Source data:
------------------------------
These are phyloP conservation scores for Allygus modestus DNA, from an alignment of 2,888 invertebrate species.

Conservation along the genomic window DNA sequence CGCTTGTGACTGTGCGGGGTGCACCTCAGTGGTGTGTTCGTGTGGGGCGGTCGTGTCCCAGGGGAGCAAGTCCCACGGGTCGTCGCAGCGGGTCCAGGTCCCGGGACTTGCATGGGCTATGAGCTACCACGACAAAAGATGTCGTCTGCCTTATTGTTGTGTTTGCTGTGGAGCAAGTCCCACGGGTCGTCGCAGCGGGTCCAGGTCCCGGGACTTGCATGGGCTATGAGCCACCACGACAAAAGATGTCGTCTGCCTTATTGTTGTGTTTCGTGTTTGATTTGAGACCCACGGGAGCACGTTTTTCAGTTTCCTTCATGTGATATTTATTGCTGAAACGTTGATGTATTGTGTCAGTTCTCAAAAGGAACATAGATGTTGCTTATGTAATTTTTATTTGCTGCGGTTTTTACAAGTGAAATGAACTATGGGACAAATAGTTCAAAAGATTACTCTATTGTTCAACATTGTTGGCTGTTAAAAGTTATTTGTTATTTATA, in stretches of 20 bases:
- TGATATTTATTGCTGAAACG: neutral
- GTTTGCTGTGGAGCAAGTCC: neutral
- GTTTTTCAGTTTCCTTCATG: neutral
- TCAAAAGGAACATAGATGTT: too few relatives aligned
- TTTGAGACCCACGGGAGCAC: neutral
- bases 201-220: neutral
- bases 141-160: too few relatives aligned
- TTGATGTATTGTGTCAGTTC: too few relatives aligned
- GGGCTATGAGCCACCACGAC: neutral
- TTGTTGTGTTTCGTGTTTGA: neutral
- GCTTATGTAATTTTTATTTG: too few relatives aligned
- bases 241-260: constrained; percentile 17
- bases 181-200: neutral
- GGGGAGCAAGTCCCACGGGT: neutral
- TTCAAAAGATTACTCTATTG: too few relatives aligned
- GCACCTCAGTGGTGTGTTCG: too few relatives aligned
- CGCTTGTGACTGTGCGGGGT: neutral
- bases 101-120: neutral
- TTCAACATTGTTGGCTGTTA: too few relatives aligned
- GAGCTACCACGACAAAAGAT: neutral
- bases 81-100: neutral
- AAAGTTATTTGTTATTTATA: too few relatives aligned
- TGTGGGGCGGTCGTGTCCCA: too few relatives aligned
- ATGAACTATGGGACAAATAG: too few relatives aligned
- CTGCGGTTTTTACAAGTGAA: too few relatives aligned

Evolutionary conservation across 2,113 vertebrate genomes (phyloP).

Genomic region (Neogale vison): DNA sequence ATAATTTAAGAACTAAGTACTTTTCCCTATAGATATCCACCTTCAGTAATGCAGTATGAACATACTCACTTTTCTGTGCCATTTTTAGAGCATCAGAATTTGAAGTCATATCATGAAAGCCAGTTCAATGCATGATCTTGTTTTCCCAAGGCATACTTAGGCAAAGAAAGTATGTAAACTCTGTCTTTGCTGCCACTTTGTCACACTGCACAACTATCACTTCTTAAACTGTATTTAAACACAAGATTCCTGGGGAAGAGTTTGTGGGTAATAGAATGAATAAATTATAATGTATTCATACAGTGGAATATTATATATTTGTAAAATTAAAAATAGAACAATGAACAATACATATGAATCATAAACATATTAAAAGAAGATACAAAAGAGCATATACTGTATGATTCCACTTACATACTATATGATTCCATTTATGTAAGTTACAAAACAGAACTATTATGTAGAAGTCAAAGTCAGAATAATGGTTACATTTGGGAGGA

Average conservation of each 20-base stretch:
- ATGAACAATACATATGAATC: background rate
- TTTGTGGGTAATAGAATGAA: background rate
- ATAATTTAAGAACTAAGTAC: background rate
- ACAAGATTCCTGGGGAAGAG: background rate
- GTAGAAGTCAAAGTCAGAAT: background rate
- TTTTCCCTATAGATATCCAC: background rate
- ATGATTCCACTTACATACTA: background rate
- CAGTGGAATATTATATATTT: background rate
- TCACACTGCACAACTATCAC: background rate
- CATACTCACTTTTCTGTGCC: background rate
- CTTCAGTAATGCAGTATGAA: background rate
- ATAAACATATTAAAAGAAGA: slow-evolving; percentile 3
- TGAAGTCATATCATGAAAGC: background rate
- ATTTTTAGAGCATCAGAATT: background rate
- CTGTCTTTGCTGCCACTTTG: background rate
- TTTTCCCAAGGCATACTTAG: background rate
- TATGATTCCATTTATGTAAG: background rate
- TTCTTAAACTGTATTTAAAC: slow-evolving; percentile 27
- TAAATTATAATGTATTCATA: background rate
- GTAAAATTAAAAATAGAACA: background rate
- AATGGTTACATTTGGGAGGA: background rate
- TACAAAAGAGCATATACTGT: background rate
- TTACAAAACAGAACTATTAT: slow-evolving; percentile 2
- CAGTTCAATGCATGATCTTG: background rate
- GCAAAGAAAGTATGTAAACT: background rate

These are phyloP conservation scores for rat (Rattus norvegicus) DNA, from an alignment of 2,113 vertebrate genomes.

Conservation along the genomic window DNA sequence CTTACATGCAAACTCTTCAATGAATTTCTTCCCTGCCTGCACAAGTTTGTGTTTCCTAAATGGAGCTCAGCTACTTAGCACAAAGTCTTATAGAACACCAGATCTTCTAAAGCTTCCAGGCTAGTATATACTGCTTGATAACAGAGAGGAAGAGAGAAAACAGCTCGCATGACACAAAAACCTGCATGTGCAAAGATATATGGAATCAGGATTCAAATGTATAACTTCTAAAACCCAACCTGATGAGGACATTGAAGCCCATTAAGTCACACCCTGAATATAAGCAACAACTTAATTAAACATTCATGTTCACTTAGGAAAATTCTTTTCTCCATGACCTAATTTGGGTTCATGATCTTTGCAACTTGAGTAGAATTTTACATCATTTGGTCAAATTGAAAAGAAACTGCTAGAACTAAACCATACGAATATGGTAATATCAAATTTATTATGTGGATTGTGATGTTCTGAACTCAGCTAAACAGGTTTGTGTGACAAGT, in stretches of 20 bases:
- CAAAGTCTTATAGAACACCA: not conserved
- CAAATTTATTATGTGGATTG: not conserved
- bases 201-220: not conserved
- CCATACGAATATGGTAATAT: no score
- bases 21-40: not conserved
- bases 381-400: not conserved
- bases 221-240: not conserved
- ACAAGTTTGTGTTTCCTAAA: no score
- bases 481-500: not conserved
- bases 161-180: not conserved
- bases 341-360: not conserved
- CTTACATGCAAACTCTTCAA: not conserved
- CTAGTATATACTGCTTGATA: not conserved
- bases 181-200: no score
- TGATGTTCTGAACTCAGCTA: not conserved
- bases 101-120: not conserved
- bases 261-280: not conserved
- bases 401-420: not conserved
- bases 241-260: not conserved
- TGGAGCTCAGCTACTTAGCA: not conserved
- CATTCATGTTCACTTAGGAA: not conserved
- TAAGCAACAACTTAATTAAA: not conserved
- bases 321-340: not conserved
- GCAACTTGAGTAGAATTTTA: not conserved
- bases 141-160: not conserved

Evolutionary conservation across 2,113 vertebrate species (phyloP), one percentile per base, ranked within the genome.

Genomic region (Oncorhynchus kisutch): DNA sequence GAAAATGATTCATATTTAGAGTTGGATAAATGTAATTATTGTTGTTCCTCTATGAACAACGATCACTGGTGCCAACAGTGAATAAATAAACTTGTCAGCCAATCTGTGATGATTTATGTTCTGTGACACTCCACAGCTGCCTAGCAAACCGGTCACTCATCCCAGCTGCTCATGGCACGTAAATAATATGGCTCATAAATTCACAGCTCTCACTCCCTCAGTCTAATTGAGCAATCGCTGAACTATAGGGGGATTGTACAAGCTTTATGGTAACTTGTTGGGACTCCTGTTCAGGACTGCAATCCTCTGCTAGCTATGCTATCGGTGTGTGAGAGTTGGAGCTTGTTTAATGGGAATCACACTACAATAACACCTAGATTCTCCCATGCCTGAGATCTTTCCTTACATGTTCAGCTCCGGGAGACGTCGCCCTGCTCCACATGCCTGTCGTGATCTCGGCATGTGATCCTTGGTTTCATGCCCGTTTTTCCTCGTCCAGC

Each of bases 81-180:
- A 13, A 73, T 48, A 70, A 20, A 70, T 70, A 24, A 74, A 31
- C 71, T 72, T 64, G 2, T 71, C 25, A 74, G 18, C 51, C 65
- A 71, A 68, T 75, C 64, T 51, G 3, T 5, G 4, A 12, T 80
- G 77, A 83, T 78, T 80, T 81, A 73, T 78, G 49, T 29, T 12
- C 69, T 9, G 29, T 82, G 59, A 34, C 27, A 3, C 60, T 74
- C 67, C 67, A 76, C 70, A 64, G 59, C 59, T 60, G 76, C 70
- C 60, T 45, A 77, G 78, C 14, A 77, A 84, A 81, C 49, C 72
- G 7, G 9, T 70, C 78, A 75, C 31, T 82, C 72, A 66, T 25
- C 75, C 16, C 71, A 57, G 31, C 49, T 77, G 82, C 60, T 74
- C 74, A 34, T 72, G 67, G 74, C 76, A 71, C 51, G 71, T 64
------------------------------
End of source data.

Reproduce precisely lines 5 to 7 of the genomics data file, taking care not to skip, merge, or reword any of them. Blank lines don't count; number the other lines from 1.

- GTTTTTCAGTTTCCTTCATG: neutral
- TCAAAAGGAACATAGATGTT: too few relatives aligned
- TTTGAGACCCACGGGAGCAC: neutral